Next Domino: Spain, As Main Suspect In Rajoy Graft Scandal Has Passport Confiscated
While today's attention was focused on the austerity-crushing defeat of Monti in Italy and the pre-supposition that the ECB being able to use its OMT promise against an ill-disciplined nation fades; there is another super-cell of destruction wending its way towards Berlin (and Brussels). At the perfect time for such things, Reuters reports that the man at the center of Spanish PM Rajoy's political scandal, Luis Barcenas, has been banned from leaving Spain, had his passport revoked, and ordered to report to court twice a month. The millions of dollars in Swiss bank accounts that investigators found that he had deposited and the linkages to Spain's royalty in the so-called 'graft' case are not playing well with the population as unemployment surges above 26%. Judged as a serious flight risk, the high court judge ordered the steps after finding out he was skiing in Canada two weeks ago (where they suspect funds were also transferred). One protester complained, "They are lying to us, and worse than that, scorning us... Enough is enough, we need some accountability."
A former treasurer of Spain's ruling party, at the heart of a corruption scandal that has hurt Prime Minister Mariano Rajoy, was ordered to surrender his passport on Monday while judges investigate millions of euros he deposited in Swiss banks.
Luis Barcenas is accused of using his position to take bribes, evade taxes by hiding the proceeds in Switzerland and launder money through shell companies, charges that carry prison sentences of up to six years and fines.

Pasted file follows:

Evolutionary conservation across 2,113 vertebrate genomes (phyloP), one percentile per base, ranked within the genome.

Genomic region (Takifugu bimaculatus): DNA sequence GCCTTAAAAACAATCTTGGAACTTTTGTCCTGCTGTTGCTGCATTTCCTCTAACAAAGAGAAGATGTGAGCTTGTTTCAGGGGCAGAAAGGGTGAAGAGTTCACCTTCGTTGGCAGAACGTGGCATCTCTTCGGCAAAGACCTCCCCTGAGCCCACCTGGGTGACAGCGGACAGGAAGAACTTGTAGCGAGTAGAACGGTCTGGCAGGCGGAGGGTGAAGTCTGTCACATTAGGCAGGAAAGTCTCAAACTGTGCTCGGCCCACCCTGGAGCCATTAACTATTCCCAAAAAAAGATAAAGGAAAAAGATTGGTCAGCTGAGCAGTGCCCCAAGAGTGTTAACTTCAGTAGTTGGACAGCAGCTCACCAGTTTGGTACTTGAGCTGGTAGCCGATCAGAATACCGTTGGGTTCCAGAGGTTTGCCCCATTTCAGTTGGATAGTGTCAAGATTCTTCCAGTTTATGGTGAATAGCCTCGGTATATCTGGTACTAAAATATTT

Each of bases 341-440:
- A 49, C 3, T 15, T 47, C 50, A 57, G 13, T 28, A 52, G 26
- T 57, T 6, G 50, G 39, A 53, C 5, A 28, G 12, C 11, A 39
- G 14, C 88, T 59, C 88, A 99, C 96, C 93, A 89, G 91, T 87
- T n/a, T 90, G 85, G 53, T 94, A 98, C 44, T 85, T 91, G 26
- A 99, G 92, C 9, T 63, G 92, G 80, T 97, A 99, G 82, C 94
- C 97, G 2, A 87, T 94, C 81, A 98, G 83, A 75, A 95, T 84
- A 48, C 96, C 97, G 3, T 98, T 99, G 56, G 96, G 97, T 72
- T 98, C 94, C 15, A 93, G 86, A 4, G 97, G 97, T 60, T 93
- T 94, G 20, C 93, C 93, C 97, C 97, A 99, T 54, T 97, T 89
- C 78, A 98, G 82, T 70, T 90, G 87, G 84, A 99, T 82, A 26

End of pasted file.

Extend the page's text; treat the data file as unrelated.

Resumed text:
The long-running High Court investigation of Barcenas and a graft case involving the son-in-law of Spain's king have enraged Spaniards at a time when deep recession has pushed unemployment to 26 percent and the government has slashed public spending.
After three hours of questioning Barcenas in a closed-door court hearing, High Court examining judge Pablo Ruz ordered steps be taken to restrict the suspect's movements as there was "a serious risk" he might attempt to flee.
Ruz banned Barcenas from leaving Spain, seized his passport and ordered him to report to a court twice a month.
Barcenas, 55, an avid mountaineer who once scaled Everest, went skiing in Canada two weeks ago, according to media reports. Some of these reports said the police suspected he also used the ski trip to move funds he holds there.
Then, El Pais newspaper published extracts from what it said were secret PP account books that Barcenas kept for almost 20 years, showing cash donations from construction magnates that were distributed to Rajoy and other party leaders.
Barcenas says the money in the Swiss accounts is from legitimate business activities, but Ruz's investigation has cast doubt on that defence,
Rajoy has denied any wrongdoing, either personal or by the party.
The Barcenas scandal has soured a public mood already bitter over joblessness, cuts to education, health spending and public sector wages, and the 40 billion euros in public funds spent on rescuing failed banks.
"They are lying to us, and worse than that, scorning us... Enough is enough, we need some accountability," said Ana, 59, a civil servant from Madrid who declined to give her last name.
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